“For prosecutors and investigators, remote-controlled vessels are an absolute nightmare. Even if you make the seizure of the drugs, there are no captured defendants to testify against the larger trafficking organization. It’s a free pass for the organization,” Bergman said in an interview. “The fact we haven’t seen one operational yet only means they’re probably already happening.”

Colombian drug traffickers are not just improving their odds of eluding capture; they also have produced much more cocaine over the last year, most of which is shipped out via the Pacific and Caribbean coasts.

Colombian illicit drug operations produced an estimated 442 metric tons of cocaine last year, up 53% from the 293 metric tons estimated for 2013, according to the annual United Nations Office of Drugs and Crime study of cocaine production released in Bogota this month. It was the highest estimated output since 2007 after many years of declines seen since 2000, the start of the U.S. anti-drug and -terrorism aid program called Plan Colombia.

The now-suspended spraying program, which used the herbicide glyphosate, was the country’s single biggest eradication weapon against coca, which is cocaine’s base material.


Colombian Justice Minister Yesid Reyes Alvarado, nevertheless, said at a news conference held by the U.N. office that the efficacy of spraying was doubtful. The acreage of illegally farmed coca was up 44% in 2014 despite a 13% year-over-year increase in area sprayed with glyphosate. Thus, Colombia regained the dubious ranking of No. 1 coca grower in the world, out-harvesting Peru, where crops in 2014 shrank 14% in acreage.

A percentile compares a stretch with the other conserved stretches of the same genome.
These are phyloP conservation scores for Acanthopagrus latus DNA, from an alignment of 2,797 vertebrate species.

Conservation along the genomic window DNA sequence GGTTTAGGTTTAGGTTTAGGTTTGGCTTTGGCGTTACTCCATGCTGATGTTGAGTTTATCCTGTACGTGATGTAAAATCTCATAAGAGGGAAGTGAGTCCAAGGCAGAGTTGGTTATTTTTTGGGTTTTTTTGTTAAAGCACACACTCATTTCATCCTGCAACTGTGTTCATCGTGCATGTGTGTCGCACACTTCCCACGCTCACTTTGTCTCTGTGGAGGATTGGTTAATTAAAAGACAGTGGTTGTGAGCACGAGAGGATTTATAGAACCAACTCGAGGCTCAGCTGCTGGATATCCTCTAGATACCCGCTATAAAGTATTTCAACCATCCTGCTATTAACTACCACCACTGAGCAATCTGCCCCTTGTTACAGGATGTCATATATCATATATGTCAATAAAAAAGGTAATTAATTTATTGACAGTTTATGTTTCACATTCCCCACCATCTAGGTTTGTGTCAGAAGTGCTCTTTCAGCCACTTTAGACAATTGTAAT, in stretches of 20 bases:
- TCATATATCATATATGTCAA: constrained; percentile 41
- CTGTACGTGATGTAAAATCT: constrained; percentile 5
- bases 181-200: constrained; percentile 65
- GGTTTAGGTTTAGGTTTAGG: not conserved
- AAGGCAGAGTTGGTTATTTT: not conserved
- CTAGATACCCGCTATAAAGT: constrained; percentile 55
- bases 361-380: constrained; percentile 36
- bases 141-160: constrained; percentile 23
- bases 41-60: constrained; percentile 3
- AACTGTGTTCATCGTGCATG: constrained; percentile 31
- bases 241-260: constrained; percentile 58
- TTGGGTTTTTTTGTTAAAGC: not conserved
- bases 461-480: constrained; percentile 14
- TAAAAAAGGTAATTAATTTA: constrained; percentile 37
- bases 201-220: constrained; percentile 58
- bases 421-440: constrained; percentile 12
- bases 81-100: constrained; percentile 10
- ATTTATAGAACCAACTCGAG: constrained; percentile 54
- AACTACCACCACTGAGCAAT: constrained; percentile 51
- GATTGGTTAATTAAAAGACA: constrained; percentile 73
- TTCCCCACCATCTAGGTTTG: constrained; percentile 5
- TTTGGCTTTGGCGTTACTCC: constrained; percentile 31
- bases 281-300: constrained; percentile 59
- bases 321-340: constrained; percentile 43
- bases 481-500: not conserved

Authorities attributed the sharp rise to increased planting of coca in national parks and in indigenous reservations where spraying has always been off limits.

“We have won some important battles, but the 40-year drug war has not been won,” Reyes Alvarado said, noting that President Juan Manuel Santos is among several leaders in the region who are arguing for a new strategy for drug policy, including the possible decriminalization of drug use and more emphasis on subsidizing alternative crops.

At the International Drug Enforcement Conference, Santos said that despite successes “by any measure” including drug loads captured, capos extradited and coca acreage eradicated, billions of dollars have been spent on an unwinnable drug war.

“After so much effort, I feel as though we are on a treadmill neither going forward nor backward,” Santos said. “And so my question is, is this the best we can do? … We should look for a new focus involving many elements to build an integral strategy.”

Despite smugglers’ innovations and prevailing political uncertainty, Acosta, a 19-year navy veteran, is proud that the Pacific fleet has seized 25 tons of cocaine so far this year. He’s also proud of his new ship. It’s outfitted with the latest computerized systems that tell him what sorts of craft are in the water and where they are headed.


Increasingly, his interdiction efforts are aimed at stopping boats from going south to Ecuador, where he says they have better chances of eluding capture as the cargoes make their way north to the U.S. market. Some smugglers’ boats go south as far as Ecuador and then turn back north as a way to avoid Colombian patrols.

“We don’t always win. We are constantly changing our tactics so the narcos won’t know too much about our operations,” Acosta said. “But with good intelligence and the means to act, the cat is going to get the mouse, I assure you.”

Kraul is a special correspondent.